The Teacher Becomes the Student, or Old Dog Learns New Trick

Last year I wrote a post that included a video that offered a fun way to remember how debits and credits work. I’ll do my good deed for the day by not including the video on this post, but if you want to see it, here is the link to that old post.

After I showed the video to my class last year, a student wrote to me to share a mnemonic she had learned from her high school accounting teacher that she thought also made remembering debits and credits a bit easier.

I’m a big fan of mnemonics, but somehow, despite having taught accounting for just about 40 years at this point, I had never heard of this one.

The mnemonic is DEALER, and here is how it works.

The image below represents what is known asΒ  T-account, a way to visualize any account that a company keeps track of, such as Cash, Inventory, Equipment, Accounts Payable, Revenues, and Expenses. There would be separate T-accounts for each account a company uses. The line down the middle is designed to separate the left side (the debit side of the account) from the right side (the credit side of the account).

For any given transaction, at least one account will be debited and one account will be credited, and total debits must equal total credits for each transaction.

What the mnemonic refers to is how to increase the various types of accounts. To record an increase in a Dividend, Expense, or Asset account, you would debit the account. To record an increase in a Liability, Equity, or Revenue account, you would credit the account. When you need to decrease an account, you would do the opposite, e.g., to record a decrease in an Asset account, you would credit the account.

Here is an example of what it would look like to record a transaction using T-accounts. Let’s assume the transaction is for recording the payment of $500 in Salaries Expense.

As noted above every transaction affects at least two accounts; in this case, the two accounts are Cash and Salaries Expense. Cash is an Asset while Salaries Expense is an Expense. Using the guidelines above, since Cash is an Asset, and it is decreasing, we would credit the Cash account. Since Salaries Expense is an Expense, and it is increasing, we would debit the Salaries Expense account.

Here is what it would look like:

So there you have it, a handy mnemonic to remember how to record transactions using the Debit/Credit framework of Accounting.

Once the student shared it with me, I have used it every time I have taught the material since then. In fact, tomorrow is the big day for me to reveal the DEALER mnemonic in my Intro to Accounting class.

I just hope the students are as enamored of it as I am…

40 thoughts on “The Teacher Becomes the Student, or Old Dog Learns New Trick

  1. I am glad you didn’t include the video again. LOL!
    I see you wanted me to 😢🀚 once more before tbe day is over. But I do hope your students are enamored with it. For me to be enamored by something math related would have to be something amazing!

    Liked by 2 people

    1. I’m glad I got a head smack out of you; I guess if you had watched the video it may have been double head smack kind of day. It was hard to tell if the students were enamored πŸ™‚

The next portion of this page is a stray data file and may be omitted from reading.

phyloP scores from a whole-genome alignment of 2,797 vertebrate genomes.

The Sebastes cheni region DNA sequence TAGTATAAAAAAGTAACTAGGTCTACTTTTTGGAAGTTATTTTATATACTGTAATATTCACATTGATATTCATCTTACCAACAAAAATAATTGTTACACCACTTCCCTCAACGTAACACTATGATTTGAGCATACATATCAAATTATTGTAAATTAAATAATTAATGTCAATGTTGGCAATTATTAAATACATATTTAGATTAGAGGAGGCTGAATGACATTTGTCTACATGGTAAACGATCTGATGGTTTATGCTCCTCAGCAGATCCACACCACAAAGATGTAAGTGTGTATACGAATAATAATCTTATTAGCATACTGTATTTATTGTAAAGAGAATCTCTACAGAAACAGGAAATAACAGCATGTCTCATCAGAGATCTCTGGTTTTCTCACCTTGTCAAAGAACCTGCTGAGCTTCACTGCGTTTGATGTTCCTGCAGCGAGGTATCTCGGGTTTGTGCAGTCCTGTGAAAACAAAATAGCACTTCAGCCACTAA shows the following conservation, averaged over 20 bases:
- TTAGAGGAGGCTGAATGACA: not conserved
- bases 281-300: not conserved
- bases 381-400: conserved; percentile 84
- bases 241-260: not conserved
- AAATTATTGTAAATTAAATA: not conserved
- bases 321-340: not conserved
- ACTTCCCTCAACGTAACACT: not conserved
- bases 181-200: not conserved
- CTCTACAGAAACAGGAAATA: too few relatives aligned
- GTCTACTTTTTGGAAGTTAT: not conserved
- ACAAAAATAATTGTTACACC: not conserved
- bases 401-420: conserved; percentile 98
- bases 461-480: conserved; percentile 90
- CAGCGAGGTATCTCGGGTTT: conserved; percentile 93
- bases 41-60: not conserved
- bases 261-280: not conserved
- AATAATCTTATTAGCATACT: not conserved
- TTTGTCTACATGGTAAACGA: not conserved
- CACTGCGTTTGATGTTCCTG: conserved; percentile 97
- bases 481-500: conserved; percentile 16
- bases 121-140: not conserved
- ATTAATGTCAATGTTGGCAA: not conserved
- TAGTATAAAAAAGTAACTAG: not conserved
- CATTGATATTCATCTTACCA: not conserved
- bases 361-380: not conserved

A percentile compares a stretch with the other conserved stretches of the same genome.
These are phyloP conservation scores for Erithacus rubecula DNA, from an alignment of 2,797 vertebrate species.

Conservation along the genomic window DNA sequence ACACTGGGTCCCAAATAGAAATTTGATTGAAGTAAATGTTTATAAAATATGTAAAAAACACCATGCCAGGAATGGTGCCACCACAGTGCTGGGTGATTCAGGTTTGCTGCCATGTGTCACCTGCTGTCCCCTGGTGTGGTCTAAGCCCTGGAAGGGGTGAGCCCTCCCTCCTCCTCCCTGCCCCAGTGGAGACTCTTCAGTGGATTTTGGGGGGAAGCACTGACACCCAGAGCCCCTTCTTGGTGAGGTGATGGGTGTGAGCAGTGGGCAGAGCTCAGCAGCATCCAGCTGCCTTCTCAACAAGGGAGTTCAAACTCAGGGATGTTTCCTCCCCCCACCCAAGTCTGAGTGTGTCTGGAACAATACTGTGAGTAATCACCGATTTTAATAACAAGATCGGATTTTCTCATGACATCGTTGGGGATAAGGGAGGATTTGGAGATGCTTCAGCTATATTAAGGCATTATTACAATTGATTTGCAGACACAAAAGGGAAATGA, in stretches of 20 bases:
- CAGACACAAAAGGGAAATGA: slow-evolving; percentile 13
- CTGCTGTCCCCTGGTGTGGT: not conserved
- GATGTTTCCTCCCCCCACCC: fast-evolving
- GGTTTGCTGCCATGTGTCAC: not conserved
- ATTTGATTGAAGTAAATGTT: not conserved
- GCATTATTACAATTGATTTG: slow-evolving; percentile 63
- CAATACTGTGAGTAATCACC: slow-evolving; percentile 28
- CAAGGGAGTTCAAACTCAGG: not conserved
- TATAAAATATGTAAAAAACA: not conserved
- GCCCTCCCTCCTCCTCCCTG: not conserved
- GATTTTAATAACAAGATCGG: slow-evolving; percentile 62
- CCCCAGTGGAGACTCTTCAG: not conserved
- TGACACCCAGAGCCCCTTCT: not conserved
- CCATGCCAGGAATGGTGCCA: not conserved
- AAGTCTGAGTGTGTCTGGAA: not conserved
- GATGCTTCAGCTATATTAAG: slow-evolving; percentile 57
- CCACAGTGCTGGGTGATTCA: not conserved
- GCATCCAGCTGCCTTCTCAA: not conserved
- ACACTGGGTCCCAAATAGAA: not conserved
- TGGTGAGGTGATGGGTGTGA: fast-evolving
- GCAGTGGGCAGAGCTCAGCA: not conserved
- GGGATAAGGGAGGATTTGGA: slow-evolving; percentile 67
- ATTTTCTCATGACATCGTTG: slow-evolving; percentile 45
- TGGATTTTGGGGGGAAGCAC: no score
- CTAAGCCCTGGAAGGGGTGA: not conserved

2. We used mnemonics in 2nd grade when I taught, though not for debits and credits.🀣 Never Eat Soggy Worms comes in handy when teaching seven-year-olds directions.

    Liked by 1 person

  3. very cool and we are always learning from our students, I learn from my pre-k kids on a regular basis. I love the worms one Pete and this is new to me, now it all makes sense!

    Liked by 1 person

    1. the worm one from Pete is a great one. I mentioned to him that I am going to have to think of some mnemonics that are geared towards 7-year olds. they would probably be quite memorable…

      Liked by 1 person

  4. Our memories are a fascinating thing. Most often all we need is a gentle nudge in the right direction, and we are much more capable with our recall. Mnemonics provides the jumping off point. Good to know that learning never ends!

    Liked by 1 person

  5. After 20 some years of accounting on a daily basis, I’ve finally reached a sort of zen-reflexive ability to account without error. Every now and then (like right now with a bunch of year end accounting adjustments) I’ll stumble when using an obscure balance sheet account. Luckily, I’m using quickbooks and no adjusting entries are required. I just go in and alter the botched entry. Perhaps DEALER will help.

    Liked by 1 person

    1. I am sure you’ve learned lots of tricks of the trade over those 20 years that are now just second nature to you. and QuickBooks can be quite helpful, but I think it’s good to know what’s going on behind the scenes as well…


  6. I love that we always learn something new reading your posts! πŸ™‚ hehe even if it’s accounting! πŸ˜›

    This is a bit embarrassing but I always have to stop and think about the difference between accounts payable and accounts receivable lol… that’s where I’m at LOL

    Liked by 1 person

    1. well said. and I try to remind my students of that all the time. if they don’t understand what I am talking about, they need to ask a question. because to me, it’s perfectly clear πŸ™‚


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